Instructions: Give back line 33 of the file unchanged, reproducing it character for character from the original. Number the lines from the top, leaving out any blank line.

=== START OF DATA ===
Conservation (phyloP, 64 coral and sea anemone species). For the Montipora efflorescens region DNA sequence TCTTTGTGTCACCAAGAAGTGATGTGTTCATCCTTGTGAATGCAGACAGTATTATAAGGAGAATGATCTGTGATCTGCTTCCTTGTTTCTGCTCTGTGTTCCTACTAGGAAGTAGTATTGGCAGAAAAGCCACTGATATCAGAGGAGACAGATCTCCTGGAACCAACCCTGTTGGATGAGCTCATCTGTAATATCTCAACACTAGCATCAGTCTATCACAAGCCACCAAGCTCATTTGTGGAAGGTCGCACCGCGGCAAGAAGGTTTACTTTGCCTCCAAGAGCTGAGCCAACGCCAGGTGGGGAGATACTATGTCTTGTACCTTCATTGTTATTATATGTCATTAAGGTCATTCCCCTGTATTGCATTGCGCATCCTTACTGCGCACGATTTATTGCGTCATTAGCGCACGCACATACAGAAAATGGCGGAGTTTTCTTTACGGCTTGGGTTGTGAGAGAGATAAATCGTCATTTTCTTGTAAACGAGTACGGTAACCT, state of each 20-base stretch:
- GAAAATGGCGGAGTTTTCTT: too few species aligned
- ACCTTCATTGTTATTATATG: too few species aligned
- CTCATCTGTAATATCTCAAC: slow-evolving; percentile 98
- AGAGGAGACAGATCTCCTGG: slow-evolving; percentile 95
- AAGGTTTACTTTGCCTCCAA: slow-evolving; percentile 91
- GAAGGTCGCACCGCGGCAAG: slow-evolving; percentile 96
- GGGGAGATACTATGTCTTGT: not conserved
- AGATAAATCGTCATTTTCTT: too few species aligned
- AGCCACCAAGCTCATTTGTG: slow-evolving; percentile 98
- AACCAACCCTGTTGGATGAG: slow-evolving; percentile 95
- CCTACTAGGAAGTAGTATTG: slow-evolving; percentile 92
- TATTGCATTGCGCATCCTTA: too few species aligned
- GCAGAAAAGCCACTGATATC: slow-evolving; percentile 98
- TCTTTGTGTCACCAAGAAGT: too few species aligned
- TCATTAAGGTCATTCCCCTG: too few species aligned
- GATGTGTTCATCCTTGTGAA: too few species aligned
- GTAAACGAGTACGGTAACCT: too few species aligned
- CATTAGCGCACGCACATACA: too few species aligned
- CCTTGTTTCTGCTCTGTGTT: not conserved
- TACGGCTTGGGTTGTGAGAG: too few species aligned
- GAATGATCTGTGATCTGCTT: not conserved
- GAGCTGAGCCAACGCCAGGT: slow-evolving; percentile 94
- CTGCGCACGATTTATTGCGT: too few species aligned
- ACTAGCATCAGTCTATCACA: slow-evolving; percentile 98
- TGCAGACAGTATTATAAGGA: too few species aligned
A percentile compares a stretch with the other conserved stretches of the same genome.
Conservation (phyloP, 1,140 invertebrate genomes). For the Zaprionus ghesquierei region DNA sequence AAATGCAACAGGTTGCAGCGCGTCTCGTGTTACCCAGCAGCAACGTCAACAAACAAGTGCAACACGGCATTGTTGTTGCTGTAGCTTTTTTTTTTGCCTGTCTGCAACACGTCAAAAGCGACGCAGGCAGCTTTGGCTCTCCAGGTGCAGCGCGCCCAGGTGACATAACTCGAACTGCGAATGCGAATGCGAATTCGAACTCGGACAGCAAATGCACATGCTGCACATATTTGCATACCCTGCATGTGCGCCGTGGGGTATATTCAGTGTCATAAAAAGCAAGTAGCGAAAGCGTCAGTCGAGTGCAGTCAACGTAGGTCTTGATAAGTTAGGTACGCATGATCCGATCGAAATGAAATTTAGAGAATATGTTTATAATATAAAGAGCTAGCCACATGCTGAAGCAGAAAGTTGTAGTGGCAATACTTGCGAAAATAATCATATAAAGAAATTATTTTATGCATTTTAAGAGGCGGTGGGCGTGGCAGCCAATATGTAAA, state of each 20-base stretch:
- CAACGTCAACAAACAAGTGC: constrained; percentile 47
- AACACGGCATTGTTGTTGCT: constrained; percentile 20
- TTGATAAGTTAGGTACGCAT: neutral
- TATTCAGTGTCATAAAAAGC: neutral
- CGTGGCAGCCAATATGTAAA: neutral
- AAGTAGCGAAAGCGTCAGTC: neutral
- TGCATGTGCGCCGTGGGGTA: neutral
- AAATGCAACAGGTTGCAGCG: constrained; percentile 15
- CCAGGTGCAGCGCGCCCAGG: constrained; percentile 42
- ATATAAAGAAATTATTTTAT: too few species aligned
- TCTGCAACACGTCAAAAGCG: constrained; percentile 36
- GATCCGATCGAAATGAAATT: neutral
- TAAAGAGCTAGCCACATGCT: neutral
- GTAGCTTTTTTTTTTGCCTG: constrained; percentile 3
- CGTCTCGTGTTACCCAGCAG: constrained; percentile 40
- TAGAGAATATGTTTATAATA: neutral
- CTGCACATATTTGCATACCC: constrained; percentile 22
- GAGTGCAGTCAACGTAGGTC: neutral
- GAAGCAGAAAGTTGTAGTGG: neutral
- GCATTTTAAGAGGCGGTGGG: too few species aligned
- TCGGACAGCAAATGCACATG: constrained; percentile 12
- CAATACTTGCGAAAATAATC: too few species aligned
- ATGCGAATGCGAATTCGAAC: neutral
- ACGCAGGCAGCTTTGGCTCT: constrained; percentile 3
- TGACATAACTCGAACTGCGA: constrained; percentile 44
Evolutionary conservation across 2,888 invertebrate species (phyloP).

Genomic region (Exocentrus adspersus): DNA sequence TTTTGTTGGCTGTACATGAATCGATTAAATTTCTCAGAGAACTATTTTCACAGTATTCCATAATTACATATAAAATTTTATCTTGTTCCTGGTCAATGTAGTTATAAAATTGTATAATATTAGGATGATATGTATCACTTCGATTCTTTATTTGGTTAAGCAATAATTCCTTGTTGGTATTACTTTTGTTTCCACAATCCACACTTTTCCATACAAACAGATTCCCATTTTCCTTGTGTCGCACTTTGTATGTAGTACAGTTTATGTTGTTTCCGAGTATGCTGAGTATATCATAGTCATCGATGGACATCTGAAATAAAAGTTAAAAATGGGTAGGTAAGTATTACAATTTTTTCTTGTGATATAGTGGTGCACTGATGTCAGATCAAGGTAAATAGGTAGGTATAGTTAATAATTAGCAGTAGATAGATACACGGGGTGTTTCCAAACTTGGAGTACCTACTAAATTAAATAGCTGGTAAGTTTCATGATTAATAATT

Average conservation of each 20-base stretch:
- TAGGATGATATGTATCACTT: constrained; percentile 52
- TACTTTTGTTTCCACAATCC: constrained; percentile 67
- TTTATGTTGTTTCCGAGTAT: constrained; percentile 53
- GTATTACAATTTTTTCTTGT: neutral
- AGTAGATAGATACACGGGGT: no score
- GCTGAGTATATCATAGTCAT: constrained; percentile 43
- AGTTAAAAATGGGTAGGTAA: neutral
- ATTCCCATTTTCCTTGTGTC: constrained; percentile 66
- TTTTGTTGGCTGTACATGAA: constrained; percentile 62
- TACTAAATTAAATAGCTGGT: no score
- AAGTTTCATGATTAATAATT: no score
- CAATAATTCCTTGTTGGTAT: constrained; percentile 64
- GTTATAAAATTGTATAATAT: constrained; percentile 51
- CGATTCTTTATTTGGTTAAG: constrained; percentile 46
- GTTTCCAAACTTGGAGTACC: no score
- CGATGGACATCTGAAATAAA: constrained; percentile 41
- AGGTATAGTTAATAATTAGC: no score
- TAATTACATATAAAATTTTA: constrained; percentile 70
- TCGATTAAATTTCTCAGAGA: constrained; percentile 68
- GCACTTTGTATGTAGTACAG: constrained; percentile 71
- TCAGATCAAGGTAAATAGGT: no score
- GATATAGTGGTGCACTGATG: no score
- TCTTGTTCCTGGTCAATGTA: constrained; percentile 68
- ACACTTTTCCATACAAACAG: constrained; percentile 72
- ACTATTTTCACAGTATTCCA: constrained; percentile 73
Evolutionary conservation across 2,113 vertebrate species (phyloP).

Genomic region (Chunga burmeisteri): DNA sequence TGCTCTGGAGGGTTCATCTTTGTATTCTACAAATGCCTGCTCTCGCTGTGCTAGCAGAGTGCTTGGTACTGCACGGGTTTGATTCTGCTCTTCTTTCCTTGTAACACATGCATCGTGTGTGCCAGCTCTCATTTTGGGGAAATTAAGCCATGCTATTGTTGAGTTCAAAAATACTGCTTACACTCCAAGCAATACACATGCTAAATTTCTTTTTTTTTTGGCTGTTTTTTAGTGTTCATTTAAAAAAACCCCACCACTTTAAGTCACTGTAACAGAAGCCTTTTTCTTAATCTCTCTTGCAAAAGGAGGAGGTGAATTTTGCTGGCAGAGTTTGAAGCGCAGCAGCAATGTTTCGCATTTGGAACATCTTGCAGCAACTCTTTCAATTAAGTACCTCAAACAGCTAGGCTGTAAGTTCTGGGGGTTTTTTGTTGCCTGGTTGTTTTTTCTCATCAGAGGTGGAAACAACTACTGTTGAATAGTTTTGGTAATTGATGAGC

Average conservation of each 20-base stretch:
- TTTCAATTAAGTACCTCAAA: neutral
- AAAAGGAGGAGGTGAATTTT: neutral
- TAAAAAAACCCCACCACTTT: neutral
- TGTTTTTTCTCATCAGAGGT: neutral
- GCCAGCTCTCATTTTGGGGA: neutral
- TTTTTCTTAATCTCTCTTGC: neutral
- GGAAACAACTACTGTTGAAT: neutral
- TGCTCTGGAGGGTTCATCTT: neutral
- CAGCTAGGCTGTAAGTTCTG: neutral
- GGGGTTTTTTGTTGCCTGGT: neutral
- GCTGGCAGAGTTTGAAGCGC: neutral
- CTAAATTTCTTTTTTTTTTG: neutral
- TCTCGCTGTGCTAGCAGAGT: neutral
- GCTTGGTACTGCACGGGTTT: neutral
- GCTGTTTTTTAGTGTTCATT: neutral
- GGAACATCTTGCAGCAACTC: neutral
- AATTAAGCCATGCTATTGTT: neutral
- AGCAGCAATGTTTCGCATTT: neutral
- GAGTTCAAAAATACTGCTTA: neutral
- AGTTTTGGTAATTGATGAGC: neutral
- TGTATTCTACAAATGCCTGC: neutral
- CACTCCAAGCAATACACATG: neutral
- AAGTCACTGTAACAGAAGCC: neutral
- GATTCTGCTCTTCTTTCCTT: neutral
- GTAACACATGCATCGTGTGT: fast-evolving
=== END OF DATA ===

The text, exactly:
- CGTGGCAGCCAATATGTAAA: neutral